The explosion of the use of machine learning (ML) algorithms on unstructured high dimensional data has brought renewed attention to Hidden Markov Models (HMMs) as the prototypical description of a stochastic process with latent variables. One caveat of ML approaches is that they result in models with large dimensions (number of discrete latent variables). This problem is even more severe in the context of artificial intelligence (AI) as high dimensional Markov Decision Processes (MDPs) are learned on the fly to enable the design of controllers. This research focuses on developing a foundational theory for model reduction of HMMs and MDPs and on connecting model reduction to statistical learning theory. Ultimately, this will have a large impact on AI with particular benefits to reinforcement learning.
In order to develop a foundational theory for model reduction of HMMs, we have to address multiple questions:
1) what metrics should be used for this reduction and for what situations,
2) can we derive lower bounds on the error for the best reduced model of a fixed order using a set of underlying invariants of the original model,
3) can we derive model reduction algorithms that can guarantee an error within a factor from the lower bound,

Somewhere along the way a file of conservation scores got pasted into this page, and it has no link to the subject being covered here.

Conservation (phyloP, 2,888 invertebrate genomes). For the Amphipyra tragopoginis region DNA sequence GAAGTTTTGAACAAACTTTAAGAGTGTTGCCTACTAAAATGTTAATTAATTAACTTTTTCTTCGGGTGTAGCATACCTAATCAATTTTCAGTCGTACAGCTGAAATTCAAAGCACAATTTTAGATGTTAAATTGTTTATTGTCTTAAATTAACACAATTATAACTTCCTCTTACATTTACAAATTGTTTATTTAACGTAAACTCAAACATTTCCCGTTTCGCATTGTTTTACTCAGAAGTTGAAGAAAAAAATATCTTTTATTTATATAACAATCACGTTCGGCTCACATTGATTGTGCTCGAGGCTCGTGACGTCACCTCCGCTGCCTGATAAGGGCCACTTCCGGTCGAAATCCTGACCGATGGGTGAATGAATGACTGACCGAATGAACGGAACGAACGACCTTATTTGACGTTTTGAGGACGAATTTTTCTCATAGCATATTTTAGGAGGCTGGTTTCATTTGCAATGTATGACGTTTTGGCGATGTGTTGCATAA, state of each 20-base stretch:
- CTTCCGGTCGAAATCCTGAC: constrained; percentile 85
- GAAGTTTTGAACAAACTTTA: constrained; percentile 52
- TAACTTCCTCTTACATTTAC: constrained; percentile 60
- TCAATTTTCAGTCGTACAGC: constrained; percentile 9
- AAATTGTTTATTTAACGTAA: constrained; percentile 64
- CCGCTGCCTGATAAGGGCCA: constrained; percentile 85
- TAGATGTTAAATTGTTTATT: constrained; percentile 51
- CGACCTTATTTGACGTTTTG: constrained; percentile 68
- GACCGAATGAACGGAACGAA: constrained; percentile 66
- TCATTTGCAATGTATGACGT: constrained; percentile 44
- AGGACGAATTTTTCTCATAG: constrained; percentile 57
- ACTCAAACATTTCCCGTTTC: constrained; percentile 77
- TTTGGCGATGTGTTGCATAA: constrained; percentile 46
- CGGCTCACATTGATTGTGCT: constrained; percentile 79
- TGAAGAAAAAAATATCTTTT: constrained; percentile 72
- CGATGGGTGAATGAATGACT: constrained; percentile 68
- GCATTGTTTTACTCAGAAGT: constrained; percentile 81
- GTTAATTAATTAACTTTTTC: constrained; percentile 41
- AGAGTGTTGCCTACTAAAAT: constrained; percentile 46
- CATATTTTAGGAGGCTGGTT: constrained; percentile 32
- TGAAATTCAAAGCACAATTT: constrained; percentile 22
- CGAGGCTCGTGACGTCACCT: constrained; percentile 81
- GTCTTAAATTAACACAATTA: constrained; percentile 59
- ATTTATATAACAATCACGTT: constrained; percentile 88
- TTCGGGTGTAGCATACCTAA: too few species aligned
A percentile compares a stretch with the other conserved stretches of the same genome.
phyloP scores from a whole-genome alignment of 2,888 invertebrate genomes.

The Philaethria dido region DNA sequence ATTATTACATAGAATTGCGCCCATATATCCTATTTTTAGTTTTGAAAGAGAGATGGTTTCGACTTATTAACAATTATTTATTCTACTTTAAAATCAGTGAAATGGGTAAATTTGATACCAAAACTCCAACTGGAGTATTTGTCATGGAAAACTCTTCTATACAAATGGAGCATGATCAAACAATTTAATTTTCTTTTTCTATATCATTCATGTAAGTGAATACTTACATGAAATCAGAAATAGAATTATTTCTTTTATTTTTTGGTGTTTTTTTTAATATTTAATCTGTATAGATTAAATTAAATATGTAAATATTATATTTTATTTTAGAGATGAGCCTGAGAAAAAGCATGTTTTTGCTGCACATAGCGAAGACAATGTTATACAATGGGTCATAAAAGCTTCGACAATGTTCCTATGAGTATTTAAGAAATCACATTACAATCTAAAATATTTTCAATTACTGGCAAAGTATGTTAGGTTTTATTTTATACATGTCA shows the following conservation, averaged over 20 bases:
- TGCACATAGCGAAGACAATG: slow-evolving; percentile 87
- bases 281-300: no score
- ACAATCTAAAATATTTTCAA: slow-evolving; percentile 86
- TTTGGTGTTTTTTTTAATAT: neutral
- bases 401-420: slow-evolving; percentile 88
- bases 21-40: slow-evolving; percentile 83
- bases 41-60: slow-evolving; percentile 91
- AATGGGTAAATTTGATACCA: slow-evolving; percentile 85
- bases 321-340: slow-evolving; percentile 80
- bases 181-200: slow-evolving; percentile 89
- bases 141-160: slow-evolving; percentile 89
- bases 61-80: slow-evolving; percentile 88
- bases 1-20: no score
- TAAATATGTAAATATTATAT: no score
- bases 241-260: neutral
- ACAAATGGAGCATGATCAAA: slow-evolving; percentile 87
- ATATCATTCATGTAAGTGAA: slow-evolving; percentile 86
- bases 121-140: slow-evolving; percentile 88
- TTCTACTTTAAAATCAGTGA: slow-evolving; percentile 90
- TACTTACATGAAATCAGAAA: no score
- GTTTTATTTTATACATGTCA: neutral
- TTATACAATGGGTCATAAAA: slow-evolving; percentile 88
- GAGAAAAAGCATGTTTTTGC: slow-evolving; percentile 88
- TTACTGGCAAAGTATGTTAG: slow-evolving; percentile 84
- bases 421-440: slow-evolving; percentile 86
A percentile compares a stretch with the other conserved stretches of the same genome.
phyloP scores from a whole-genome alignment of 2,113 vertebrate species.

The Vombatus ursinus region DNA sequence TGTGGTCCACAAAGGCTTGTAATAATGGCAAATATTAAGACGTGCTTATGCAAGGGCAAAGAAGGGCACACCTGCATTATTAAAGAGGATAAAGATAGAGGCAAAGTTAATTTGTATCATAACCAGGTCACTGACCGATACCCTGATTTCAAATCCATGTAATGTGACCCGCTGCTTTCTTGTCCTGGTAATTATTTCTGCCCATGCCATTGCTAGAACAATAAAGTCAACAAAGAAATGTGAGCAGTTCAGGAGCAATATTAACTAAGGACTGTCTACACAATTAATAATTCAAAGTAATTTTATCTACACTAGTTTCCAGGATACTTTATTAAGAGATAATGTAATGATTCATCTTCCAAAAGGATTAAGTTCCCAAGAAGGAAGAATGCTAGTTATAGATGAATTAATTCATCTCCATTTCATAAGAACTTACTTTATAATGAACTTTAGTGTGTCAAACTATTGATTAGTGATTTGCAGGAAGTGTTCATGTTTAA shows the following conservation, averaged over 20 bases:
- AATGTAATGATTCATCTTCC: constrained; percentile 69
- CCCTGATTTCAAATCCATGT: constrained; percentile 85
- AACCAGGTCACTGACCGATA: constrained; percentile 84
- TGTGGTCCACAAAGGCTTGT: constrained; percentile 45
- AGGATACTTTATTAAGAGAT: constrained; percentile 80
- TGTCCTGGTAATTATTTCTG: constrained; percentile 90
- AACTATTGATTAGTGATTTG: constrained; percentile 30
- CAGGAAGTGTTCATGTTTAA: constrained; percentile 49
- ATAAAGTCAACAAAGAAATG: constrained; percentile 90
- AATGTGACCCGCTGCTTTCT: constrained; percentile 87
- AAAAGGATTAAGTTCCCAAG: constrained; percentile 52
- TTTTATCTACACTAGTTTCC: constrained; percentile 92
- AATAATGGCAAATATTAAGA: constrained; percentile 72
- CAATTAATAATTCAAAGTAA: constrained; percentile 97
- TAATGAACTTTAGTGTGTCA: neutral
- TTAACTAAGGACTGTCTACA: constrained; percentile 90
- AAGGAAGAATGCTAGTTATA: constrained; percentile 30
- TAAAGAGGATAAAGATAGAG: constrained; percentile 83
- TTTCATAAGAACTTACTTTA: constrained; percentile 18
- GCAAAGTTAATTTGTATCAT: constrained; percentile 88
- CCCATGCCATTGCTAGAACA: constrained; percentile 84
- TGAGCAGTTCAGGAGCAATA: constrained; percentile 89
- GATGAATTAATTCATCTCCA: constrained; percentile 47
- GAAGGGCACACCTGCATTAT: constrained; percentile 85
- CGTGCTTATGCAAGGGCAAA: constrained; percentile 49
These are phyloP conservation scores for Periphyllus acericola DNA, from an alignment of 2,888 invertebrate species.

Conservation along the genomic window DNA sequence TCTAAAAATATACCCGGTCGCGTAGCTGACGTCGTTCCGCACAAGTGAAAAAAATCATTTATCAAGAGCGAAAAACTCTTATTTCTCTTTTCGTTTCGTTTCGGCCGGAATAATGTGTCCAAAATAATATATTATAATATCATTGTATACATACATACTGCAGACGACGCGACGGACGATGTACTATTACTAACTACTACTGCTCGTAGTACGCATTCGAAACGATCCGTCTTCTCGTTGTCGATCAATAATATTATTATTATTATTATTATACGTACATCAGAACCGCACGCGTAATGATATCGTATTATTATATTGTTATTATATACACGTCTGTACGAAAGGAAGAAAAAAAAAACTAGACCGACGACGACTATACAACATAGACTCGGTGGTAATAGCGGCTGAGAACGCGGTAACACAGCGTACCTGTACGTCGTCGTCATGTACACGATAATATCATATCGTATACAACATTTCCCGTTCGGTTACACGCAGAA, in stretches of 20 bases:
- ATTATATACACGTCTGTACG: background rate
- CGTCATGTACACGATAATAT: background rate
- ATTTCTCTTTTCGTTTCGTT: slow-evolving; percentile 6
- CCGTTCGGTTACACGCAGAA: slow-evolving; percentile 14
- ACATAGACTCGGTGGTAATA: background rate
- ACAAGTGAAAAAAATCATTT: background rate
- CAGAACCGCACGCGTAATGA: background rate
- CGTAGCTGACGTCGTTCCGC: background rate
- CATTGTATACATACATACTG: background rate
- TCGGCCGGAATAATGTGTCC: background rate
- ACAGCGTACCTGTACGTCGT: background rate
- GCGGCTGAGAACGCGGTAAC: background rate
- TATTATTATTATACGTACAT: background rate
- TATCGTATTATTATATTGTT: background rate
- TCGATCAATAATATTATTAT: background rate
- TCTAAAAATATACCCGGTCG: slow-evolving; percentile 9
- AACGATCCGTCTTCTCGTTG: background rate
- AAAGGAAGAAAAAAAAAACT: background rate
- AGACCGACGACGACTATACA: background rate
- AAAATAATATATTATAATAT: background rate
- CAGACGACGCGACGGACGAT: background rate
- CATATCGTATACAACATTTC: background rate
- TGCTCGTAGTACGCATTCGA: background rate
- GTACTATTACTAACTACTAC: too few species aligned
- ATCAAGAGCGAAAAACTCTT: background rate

4) can this understanding provide a direct penalty to address model structure selection using statistical learning theory?
Similar questions need to be addressed for MDPs with the additional complexity of modeling the input-output behavior. Apart from the utility of such development in many applications, a model reduction theory will impact many fundamental aspects related to these stochastic models including simulation, prediction, coding, decision design and reinforcement learning. The latter is emerging as a critical approach for many applications involving social behavior where simple mechanistic models do not exist. Examples of such problems are critical infrastructures and smart services where high dimensional unstructured data is available in real time. Finally, this research will develop new insights to address a similar question for other stochastic models including graphical models.